What? A Game?

What--A-Game--1

 

If you think that the situation in Gaza or in Palestine in general will be solved soon, I believe you are mistaken. I have no idea how we have been able to develop a way to survive in the midst of injustice, discrimination, and occupation.

In 2014, there was another war on Gaza, but this time it was different. The number of civilians killed was huge, and people were especially shocked by how many children were killed. It was a massacre. Sure, this is not the first massacre that we have had to face as Palestinians; there have been many. But seeing how global media presented this war, I knew on which side they stood. I could not understand the world’s silence and inaction in the face of the ongoing atrocities, and I felt that we were facing some sort of brainwashing machine.

For me, this war was more difficult because my perspective had changed. I had become a father, and I began to observe things based on that perspective. Now, when I see a father carrying the lifeless body of his son or daughter, I always think, “What if this had happened to me?”

I still have no answer to that question. But I knew that I had to do something, something effective; something that would allow me to share my deepest feelings and emotions. And being a game designer, I knew that I had to create a game – even though many people would not understand my decision. They might say: There are people dying here, and you are thinking about games? Do something more useful to help.

 

What--A-Game--2♦ Games are the best medium for sharing stories because they give players a chance to experience the feelings that come up in certain situations.

 

But I went ahead and created a game because I believe that games are an element of culture, a type of media, and we can share any story by using games. Like movies, songs, art, or books, games can be a source of information. But they are not like any other medium: In movies, you watch the hero; in books, you read about the hero; but in games, you are the hero. In games, you are not merely a viewer. You take action, you can change the flow of the game by making decisions, you write your own story – even if only in a virtual world. Your brain will blur the lines between the virtual and the actual world; this is why many people get totally engaged in games and why gamers enjoy talking about their stories and reveling in how they accomplished their missions.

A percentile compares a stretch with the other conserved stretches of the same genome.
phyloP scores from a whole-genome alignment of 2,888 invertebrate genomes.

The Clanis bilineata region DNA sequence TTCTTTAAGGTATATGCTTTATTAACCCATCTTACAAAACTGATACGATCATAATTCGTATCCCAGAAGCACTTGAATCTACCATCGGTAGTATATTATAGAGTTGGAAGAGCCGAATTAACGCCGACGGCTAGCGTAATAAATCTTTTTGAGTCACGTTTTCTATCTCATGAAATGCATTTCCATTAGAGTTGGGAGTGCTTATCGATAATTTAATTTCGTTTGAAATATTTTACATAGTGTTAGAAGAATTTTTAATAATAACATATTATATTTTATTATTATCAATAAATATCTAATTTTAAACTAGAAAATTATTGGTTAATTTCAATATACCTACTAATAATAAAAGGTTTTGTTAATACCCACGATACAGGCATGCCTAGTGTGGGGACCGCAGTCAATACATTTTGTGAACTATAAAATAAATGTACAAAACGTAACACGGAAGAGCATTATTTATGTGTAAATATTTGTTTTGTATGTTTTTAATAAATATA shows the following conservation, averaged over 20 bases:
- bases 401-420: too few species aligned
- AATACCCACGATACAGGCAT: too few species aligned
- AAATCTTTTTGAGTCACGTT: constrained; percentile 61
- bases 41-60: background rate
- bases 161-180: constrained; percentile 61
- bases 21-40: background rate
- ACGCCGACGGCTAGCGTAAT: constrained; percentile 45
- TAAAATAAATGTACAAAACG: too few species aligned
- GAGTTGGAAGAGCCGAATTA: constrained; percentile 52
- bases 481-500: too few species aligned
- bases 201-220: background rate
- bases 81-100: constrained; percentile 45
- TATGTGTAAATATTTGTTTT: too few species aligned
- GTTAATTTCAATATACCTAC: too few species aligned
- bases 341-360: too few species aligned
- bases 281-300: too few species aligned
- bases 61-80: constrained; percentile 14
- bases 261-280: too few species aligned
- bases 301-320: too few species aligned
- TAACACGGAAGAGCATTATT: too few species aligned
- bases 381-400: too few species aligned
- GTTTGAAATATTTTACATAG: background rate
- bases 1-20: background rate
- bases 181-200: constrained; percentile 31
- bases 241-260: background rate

So I decided to create a game called Liyla and the Shadows of War. It is a game based on actual events: It tells the story of a little girl who lives in Gaza during the war of 2014. I worked for 20 months with a team of volunteers to develop this game. When we were ready for the release, we received a punch in the face when the App Store team rejected our game. They claimed that it makes a political statement and should be removed from the games category and placed under news.

I had worked long hours on this game to describe the suffering of the Palestinians. I had created it as an act to express our humanity. I considered its rejection to be discrimination and part of the misrepresentation that Palestinians are exposed to on a global level. When I talked about this experience in public, I received support via social media from many people around the world. And when important sites such as the Guardian and the New York Times began to pay attention, the App Store team decided to accept the game as a game.

 

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One year after the release of Liyla, it has been downloaded more than 800,000 times. Liyla has been featured in events in Croatia, Singapore, Germany, Italy, Spain, Finland, South Africa, Canada, and Jordan. It has been nominated for a number of awards, three of which it won, and I was invited to give a talk about Liyla at GDC, the largest conference for game developers around the world, where I received an unbelievable amount of support from the audience. I am convinced that I received this support as a representative of the Palestinian people, especially the people of Gaza.

With 800,000 downloads, the total gameplay time of Liyla amounts to about 21 years. I would never have been able to talk about Palestine that much without Liyla, The Game!

 

» Rasheed Abueideh is an entrepreneur, game designer, and traveler. Liyla and the Shadows of War is available online, free of charge.